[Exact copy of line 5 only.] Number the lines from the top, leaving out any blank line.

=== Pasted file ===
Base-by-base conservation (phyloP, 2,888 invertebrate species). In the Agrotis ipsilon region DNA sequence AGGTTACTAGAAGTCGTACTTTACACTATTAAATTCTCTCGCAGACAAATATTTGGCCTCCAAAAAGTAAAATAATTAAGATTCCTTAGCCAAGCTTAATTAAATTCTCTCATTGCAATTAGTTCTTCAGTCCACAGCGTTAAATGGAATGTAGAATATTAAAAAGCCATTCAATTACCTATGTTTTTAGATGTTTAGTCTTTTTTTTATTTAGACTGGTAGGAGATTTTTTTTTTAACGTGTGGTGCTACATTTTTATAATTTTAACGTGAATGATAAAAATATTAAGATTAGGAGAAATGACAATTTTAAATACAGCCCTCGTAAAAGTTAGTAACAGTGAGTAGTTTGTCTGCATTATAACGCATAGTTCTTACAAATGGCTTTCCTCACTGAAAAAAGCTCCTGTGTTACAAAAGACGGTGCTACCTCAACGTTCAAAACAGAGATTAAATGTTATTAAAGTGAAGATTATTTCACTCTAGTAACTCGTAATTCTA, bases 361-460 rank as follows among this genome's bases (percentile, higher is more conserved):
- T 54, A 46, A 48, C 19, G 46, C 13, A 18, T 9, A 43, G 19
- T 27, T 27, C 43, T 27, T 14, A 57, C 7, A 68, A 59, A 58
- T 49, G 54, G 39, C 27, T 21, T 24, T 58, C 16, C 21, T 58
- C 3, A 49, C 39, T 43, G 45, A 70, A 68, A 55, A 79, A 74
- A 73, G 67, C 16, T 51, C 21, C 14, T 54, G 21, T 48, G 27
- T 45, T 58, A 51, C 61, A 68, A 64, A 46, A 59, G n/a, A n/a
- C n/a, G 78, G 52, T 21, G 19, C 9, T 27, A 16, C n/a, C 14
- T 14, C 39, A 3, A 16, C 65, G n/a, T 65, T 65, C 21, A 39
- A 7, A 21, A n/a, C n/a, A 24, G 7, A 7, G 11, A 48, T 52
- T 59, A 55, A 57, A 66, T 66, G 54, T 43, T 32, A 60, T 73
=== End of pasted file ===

- C 3, A 49, C 39, T 43, G 45, A 70, A 68, A 55, A 79, A 74